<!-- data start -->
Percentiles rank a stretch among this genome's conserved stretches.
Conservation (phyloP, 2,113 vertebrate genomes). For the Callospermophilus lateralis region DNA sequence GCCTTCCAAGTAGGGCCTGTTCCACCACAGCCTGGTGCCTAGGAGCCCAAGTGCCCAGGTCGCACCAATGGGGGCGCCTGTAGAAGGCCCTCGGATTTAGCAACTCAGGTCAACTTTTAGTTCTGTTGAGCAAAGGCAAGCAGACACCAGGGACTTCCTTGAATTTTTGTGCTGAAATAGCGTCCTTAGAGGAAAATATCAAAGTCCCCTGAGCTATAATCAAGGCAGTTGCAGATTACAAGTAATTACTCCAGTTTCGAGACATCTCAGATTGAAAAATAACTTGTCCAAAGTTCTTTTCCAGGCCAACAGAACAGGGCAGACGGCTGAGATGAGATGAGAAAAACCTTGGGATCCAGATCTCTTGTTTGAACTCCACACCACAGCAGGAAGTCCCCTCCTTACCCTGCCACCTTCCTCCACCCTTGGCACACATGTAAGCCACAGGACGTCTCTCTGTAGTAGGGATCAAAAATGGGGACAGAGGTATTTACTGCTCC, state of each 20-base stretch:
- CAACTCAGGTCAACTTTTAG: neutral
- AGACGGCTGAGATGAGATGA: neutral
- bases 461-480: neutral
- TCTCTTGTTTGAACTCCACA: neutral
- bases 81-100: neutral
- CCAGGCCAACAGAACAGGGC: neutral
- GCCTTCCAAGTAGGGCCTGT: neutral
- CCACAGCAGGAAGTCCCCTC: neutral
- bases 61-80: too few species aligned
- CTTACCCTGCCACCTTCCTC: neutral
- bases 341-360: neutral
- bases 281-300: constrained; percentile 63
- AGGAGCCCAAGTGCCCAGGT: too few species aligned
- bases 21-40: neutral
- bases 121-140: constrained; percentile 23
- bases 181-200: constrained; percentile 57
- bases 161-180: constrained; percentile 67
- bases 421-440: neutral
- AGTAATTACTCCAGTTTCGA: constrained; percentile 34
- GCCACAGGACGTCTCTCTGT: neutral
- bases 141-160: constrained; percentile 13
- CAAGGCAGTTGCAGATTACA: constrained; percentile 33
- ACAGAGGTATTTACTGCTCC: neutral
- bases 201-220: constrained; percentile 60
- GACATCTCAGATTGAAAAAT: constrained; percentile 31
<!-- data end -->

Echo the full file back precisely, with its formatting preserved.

Percentiles rank a stretch among this genome's conserved stretches.
Conservation (phyloP, 2,113 vertebrate genomes). For the Callospermophilus lateralis region DNA sequence GCCTTCCAAGTAGGGCCTGTTCCACCACAGCCTGGTGCCTAGGAGCCCAAGTGCCCAGGTCGCACCAATGGGGGCGCCTGTAGAAGGCCCTCGGATTTAGCAACTCAGGTCAACTTTTAGTTCTGTTGAGCAAAGGCAAGCAGACACCAGGGACTTCCTTGAATTTTTGTGCTGAAATAGCGTCCTTAGAGGAAAATATCAAAGTCCCCTGAGCTATAATCAAGGCAGTTGCAGATTACAAGTAATTACTCCAGTTTCGAGACATCTCAGATTGAAAAATAACTTGTCCAAAGTTCTTTTCCAGGCCAACAGAACAGGGCAGACGGCTGAGATGAGATGAGAAAAACCTTGGGATCCAGATCTCTTGTTTGAACTCCACACCACAGCAGGAAGTCCCCTCCTTACCCTGCCACCTTCCTCCACCCTTGGCACACATGTAAGCCACAGGACGTCTCTCTGTAGTAGGGATCAAAAATGGGGACAGAGGTATTTACTGCTCC, state of each 20-base stretch:
- CAACTCAGGTCAACTTTTAG: neutral
- AGACGGCTGAGATGAGATGA: neutral
- bases 461-480: neutral
- TCTCTTGTTTGAACTCCACA: neutral
- bases 81-100: neutral
- CCAGGCCAACAGAACAGGGC: neutral
- GCCTTCCAAGTAGGGCCTGT: neutral
- CCACAGCAGGAAGTCCCCTC: neutral
- bases 61-80: too few species aligned
- CTTACCCTGCCACCTTCCTC: neutral
- bases 341-360: neutral
- bases 281-300: constrained; percentile 63
- AGGAGCCCAAGTGCCCAGGT: too few species aligned
- bases 21-40: neutral
- bases 121-140: constrained; percentile 23
- bases 181-200: constrained; percentile 57
- bases 161-180: constrained; percentile 67
- bases 421-440: neutral
- AGTAATTACTCCAGTTTCGA: constrained; percentile 34
- GCCACAGGACGTCTCTCTGT: neutral
- bases 141-160: constrained; percentile 13
- CAAGGCAGTTGCAGATTACA: constrained; percentile 33
- ACAGAGGTATTTACTGCTCC: neutral
- bases 201-220: constrained; percentile 60
- GACATCTCAGATTGAAAAAT: constrained; percentile 31